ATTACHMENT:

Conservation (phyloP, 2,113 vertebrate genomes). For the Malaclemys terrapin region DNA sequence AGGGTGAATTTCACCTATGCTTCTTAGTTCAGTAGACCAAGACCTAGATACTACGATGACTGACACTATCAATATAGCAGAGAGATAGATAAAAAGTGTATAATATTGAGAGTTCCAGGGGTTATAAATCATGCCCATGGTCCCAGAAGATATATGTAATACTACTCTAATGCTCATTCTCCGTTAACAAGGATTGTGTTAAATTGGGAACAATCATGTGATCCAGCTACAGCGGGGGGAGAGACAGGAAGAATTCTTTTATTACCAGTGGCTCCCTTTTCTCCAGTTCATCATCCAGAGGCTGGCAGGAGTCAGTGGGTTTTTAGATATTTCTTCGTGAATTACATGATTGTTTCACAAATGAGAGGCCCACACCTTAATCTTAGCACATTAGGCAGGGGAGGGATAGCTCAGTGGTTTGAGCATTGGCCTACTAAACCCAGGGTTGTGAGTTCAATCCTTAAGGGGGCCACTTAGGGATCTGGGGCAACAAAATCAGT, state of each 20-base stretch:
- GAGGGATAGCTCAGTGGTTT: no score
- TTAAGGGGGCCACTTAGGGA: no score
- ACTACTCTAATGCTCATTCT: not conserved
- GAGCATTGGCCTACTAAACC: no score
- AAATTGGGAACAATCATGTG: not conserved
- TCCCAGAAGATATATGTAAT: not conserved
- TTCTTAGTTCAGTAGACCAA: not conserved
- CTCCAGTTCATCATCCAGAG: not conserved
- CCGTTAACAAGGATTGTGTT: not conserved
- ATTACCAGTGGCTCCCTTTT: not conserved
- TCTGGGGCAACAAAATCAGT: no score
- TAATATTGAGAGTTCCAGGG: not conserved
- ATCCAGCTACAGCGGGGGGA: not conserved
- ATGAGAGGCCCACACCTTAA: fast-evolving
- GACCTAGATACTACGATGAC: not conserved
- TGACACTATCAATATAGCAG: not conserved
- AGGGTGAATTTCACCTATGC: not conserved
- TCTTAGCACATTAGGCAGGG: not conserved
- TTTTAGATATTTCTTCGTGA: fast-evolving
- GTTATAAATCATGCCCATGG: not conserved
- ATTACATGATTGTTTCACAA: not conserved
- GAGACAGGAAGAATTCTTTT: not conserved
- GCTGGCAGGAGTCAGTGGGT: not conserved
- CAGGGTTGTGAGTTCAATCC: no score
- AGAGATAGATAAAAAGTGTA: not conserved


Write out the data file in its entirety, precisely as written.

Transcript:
Conservation (phyloP, 2,113 vertebrate genomes). For the Malaclemys terrapin region DNA sequence AGGGTGAATTTCACCTATGCTTCTTAGTTCAGTAGACCAAGACCTAGATACTACGATGACTGACACTATCAATATAGCAGAGAGATAGATAAAAAGTGTATAATATTGAGAGTTCCAGGGGTTATAAATCATGCCCATGGTCCCAGAAGATATATGTAATACTACTCTAATGCTCATTCTCCGTTAACAAGGATTGTGTTAAATTGGGAACAATCATGTGATCCAGCTACAGCGGGGGGAGAGACAGGAAGAATTCTTTTATTACCAGTGGCTCCCTTTTCTCCAGTTCATCATCCAGAGGCTGGCAGGAGTCAGTGGGTTTTTAGATATTTCTTCGTGAATTACATGATTGTTTCACAAATGAGAGGCCCACACCTTAATCTTAGCACATTAGGCAGGGGAGGGATAGCTCAGTGGTTTGAGCATTGGCCTACTAAACCCAGGGTTGTGAGTTCAATCCTTAAGGGGGCCACTTAGGGATCTGGGGCAACAAAATCAGT, state of each 20-base stretch:
- GAGGGATAGCTCAGTGGTTT: no score
- TTAAGGGGGCCACTTAGGGA: no score
- ACTACTCTAATGCTCATTCT: not conserved
- GAGCATTGGCCTACTAAACC: no score
- AAATTGGGAACAATCATGTG: not conserved
- TCCCAGAAGATATATGTAAT: not conserved
- TTCTTAGTTCAGTAGACCAA: not conserved
- CTCCAGTTCATCATCCAGAG: not conserved
- CCGTTAACAAGGATTGTGTT: not conserved
- ATTACCAGTGGCTCCCTTTT: not conserved
- TCTGGGGCAACAAAATCAGT: no score
- TAATATTGAGAGTTCCAGGG: not conserved
- ATCCAGCTACAGCGGGGGGA: not conserved
- ATGAGAGGCCCACACCTTAA: fast-evolving
- GACCTAGATACTACGATGAC: not conserved
- TGACACTATCAATATAGCAG: not conserved
- AGGGTGAATTTCACCTATGC: not conserved
- TCTTAGCACATTAGGCAGGG: not conserved
- TTTTAGATATTTCTTCGTGA: fast-evolving
- GTTATAAATCATGCCCATGG: not conserved
- ATTACATGATTGTTTCACAA: not conserved
- GAGACAGGAAGAATTCTTTT: not conserved
- GCTGGCAGGAGTCAGTGGGT: not conserved
- CAGGGTTGTGAGTTCAATCC: no score
- AGAGATAGATAAAAAGTGTA: not conserved